Forgotten Golfing Greens Of Scotland
 Forgotten Golfing Greens Of Scotland


Lairg Golf Club.  Founded 1893.  A 9-hole course, laid out by Mr Alex McHardy, and kept in very good order. 

Little is known of the club until 1912 when the course was refurbished and reopened in July 1912 by Charlotte Wallace, wife of the proprietor of the Sutherland Arms Hotel.   The intention was that it be used by hotel guests, however a number of the villagers, headed by the Rev J McKechnie, asked Mr Wallace if they could form a club.  In October the club was formed with 31 members and a Committee elected.   (Facsimile of Minutes)

Scotsman July 29th, 1912


Through the enterprise of Mr Wallace, Lairg is now provided with a nine-hole golf course, the formal opening if which took place on Friday afternoon. With the consent of his landlord, the Duke of Sutherland, he has with commendable enterprise turned his farm into a golf course, and it says much for the spirit with which Mr Wallace has tackled the problem when mention is made of the fact that part of the ground which is now being golfed over was under turnip and potato crop last season.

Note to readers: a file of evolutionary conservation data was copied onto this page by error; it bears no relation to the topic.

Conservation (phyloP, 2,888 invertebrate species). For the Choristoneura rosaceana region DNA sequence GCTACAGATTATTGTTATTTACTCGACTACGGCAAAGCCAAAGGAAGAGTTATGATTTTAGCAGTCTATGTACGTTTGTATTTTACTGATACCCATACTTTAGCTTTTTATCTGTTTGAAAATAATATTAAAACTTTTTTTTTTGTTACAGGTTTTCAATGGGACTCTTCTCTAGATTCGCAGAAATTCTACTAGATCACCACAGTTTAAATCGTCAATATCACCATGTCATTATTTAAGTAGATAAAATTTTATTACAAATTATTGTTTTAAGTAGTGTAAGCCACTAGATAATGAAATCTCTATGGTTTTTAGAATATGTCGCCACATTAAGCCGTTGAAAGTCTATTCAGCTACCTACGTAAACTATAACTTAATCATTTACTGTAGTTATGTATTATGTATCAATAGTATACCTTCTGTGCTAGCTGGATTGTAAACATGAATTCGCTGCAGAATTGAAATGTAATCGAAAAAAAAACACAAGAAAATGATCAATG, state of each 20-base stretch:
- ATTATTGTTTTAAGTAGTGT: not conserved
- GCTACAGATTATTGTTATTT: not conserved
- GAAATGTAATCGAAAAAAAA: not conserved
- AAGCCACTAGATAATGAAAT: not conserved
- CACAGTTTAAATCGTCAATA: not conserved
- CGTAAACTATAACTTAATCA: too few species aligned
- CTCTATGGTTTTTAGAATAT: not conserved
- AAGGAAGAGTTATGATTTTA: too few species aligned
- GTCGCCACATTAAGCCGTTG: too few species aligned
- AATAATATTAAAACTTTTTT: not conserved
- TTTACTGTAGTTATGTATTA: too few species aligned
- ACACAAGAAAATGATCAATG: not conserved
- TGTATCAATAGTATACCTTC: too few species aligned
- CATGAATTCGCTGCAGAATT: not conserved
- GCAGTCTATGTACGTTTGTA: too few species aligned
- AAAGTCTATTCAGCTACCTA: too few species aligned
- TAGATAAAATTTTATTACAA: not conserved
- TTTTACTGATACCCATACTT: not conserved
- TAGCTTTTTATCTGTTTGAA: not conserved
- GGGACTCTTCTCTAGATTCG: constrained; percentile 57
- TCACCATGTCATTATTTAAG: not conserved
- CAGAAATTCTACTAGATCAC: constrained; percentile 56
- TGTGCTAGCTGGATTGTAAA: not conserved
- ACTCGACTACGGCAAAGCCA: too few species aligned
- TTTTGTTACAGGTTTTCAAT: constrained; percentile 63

The course was designed by Chief Constable McHardy, and the work of construction was carried out under the direction of Mr J Sutherland, the Secretary of the Royal Dornoch Golf Club.

   The ceremony of declaring the course open was performed by Mrs Wallace in the customary manner. Thereafter a number of golfers, consisting mainly of a party of Dornoch players, who motored over to take part in the opening of the course, played a round.

   The course is pleasantly situated on the high ground, with the waters of the Shin right below, and some of the finest bens in Sutherland and Ross in the background.

  Ladies were formally admitted in January 1913.  The fixture list included a match with Bonar Bridge GC. 

   In March 1915 the minutes noted that many members were away on military service, and while a committee was elected, no fixture were drawn up.  The minutes cease after June 1919. 

   There is evidence that the course was played upon after that date but no trace of a club as such.  Mr Wallace died in the early 1920s and the Hotel and course passed to his daughter.  However, she moved a few years later and it is likely that the course ceased to be used after this time. 

   At the outset of WW2 the hotel was taken over by the Ministry of Defence as the Headquarters Northern Battle School and the course was used to billet troops under training.

   A trophy, the Wallace Shield, and the Minute Book from 1912-1919, reappeared in 1997 in another part of Sutherland and are now held in the village.  (NT Aug 1997)

Major trophies:  Wallace Shield, Hector Mackay Cup, Joseph Mackay Gold Medals, "The Inkstand".


Last recorded 1923.

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